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FDA announces voluntary sodium-reduction plan

salt shaker spill

The Food and Drug Administration has issued a plan for restaurants and foodservice suppliers to voluntarily reduce the amount of sodium that’s in the food they sell by about a third.

The proposal sets reduction targets on a product-by-product basis for two- and 10-year intervals. The aim is to bring down the average American’s sodium intake to 2,300 milligrams per day, from the current mean of 3,400 milligrams.

In issuing the proposals, the FDA noted that 75% of the salt in a typical consumer’s diet is in the food before it’s purchased, be it from a restaurant or a supermarket.

Today’s plan was released to solicit comments from consumers, manufacturers, restaurateurs and other stakeholders. It stressed that there is no effort underway to mandate the reductions in sodium content.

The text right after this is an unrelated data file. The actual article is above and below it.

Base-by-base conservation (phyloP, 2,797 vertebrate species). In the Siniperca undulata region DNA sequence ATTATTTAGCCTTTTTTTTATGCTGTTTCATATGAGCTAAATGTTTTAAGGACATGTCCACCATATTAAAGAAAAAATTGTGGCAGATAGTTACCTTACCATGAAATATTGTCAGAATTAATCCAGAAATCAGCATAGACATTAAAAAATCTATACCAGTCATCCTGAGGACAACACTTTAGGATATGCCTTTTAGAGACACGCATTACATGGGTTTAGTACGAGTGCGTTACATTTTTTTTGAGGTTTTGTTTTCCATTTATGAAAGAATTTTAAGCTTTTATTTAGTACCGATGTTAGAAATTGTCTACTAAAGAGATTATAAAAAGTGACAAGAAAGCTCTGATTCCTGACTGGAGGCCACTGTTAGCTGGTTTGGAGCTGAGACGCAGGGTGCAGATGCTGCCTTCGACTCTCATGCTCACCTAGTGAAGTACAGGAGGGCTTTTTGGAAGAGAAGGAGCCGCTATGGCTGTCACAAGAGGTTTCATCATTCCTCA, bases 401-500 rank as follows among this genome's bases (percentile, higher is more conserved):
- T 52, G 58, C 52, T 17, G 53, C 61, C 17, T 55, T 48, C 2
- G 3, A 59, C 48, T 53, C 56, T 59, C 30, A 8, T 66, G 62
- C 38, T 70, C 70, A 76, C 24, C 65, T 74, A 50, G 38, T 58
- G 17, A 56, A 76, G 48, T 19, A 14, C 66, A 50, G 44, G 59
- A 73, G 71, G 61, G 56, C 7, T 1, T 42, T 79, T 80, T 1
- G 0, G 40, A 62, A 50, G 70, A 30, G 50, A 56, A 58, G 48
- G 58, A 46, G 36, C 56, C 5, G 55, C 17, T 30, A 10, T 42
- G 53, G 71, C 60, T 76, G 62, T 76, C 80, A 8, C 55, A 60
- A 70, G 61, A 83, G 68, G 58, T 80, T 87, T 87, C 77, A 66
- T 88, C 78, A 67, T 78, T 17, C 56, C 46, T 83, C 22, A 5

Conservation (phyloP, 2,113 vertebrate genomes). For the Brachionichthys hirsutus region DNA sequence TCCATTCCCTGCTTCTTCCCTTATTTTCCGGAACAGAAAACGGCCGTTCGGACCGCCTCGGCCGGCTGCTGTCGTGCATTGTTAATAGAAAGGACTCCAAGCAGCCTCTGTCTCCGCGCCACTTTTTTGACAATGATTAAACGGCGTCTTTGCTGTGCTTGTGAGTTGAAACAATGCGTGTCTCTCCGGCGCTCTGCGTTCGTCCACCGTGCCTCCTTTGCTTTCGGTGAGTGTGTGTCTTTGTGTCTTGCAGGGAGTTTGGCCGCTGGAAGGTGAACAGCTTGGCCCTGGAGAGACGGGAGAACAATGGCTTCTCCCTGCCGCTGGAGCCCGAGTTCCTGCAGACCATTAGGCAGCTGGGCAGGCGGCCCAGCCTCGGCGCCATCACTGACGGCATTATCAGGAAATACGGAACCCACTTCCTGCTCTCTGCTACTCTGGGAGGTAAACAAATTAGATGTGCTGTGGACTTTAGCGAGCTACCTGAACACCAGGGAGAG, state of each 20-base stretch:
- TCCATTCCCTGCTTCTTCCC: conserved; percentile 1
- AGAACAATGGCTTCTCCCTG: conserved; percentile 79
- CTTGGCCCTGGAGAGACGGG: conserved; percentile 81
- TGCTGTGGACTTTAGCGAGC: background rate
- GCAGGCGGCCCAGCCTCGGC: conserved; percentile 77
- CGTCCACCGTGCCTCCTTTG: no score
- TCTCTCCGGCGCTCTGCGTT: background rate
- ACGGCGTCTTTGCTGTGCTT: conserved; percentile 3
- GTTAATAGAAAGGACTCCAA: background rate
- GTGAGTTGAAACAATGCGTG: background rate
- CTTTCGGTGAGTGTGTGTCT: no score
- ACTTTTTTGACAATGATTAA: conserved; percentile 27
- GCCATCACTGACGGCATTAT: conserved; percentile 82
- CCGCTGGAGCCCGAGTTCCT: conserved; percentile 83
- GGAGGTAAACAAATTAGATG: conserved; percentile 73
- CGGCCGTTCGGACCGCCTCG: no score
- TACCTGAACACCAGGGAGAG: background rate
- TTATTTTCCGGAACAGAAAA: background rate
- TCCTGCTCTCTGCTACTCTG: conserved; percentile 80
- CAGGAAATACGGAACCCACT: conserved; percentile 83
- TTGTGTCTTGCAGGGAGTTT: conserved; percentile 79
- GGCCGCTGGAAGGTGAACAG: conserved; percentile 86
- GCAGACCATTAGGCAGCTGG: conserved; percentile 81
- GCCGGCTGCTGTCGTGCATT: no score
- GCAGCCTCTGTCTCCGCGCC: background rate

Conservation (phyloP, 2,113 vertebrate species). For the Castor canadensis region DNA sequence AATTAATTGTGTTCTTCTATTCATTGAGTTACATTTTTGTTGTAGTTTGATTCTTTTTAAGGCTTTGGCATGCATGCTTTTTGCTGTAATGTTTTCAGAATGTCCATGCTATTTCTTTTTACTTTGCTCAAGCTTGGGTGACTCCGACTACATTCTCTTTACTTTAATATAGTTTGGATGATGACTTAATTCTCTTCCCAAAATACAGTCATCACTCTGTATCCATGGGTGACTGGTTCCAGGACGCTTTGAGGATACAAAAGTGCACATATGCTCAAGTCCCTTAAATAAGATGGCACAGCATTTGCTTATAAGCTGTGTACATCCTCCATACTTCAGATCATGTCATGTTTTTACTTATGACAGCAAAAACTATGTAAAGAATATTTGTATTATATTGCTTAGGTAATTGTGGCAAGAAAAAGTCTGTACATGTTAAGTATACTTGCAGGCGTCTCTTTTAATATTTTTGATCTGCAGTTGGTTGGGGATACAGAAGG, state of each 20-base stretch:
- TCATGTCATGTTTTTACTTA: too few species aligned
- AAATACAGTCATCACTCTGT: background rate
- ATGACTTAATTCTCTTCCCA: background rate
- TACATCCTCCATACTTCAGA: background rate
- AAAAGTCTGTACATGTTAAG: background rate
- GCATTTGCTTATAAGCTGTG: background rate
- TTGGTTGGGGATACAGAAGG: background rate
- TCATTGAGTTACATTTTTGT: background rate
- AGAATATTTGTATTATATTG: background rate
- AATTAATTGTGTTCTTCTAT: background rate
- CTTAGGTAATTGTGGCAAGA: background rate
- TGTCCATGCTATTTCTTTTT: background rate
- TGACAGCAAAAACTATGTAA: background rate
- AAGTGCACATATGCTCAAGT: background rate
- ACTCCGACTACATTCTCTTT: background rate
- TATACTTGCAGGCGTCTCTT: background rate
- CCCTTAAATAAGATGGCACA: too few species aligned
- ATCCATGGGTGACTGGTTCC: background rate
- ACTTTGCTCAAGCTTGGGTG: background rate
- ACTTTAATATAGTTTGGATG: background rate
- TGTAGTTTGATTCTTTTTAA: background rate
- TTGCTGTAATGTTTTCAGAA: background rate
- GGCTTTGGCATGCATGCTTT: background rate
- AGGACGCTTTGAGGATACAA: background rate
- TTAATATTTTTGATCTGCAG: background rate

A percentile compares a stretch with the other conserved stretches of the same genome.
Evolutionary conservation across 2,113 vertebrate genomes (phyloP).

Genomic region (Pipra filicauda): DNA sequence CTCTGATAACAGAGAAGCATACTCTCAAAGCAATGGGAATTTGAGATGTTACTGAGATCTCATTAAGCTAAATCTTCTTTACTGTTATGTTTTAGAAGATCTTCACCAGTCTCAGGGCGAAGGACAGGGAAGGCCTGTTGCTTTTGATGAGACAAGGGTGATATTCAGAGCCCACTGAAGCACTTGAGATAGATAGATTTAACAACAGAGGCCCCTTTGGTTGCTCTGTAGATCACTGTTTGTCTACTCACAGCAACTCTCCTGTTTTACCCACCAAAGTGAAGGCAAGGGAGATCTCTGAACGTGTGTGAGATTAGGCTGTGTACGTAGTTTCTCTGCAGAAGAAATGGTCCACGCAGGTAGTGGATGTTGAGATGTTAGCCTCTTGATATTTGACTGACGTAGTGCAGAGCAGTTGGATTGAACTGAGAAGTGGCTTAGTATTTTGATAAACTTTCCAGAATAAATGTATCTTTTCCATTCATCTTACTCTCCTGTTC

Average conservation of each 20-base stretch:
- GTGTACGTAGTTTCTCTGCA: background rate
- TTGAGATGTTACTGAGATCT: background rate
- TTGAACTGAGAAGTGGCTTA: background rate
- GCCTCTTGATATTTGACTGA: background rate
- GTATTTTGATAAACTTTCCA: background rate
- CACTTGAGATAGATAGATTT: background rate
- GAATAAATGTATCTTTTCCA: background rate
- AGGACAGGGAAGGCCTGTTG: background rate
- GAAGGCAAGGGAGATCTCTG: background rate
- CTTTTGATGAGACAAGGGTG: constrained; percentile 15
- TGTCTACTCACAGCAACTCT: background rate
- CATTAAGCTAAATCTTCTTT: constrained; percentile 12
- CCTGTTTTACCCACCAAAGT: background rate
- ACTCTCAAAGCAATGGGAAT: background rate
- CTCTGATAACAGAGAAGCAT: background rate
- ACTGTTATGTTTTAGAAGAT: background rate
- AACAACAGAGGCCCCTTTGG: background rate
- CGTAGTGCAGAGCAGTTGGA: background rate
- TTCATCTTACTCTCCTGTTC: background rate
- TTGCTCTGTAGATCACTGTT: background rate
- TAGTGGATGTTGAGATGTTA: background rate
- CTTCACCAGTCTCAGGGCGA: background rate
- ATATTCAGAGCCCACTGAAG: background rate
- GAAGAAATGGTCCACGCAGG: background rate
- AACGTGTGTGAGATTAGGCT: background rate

It also noted the voluntary efforts that many chains have made to reduce sodium in response to consumer preferences and concerns.

That trend was echoed by the National Restaurant Association in its response to the announcement of the FDA’s plan. 

“The restaurant industry is taking a proactive role in helping Americans live healthier lives by offering a growing number of menu options and choices for customers,” Joan McGlockton, the NRA’s VP of food policy and industry affairs, said in a statement. “As part of that commitment, restaurants across our industry have been actively engaged for some time in voluntary efforts to provide consumers with lower-sodium options.

McGlockton noted that the efforts have been complicated by consumers’ preferences and the lack of acceptable alternatives to high-sodium items.

The FDA noted that it was seeking comment specifically on those points.

It stressed that it’s looking for two types of voluntary changes: short-term alterations, or tweaks that can be made within two years; and longer, more ambitious reductions, which are more likely to require much of a decade.

The plan was revealed roughly a week before New York City health officials plan to start enforcing a requirement that chain restaurants in the city flag items with at least 2,300 milligrams of salt with a warning icon, a salt shaker silhouetted against a dark background.

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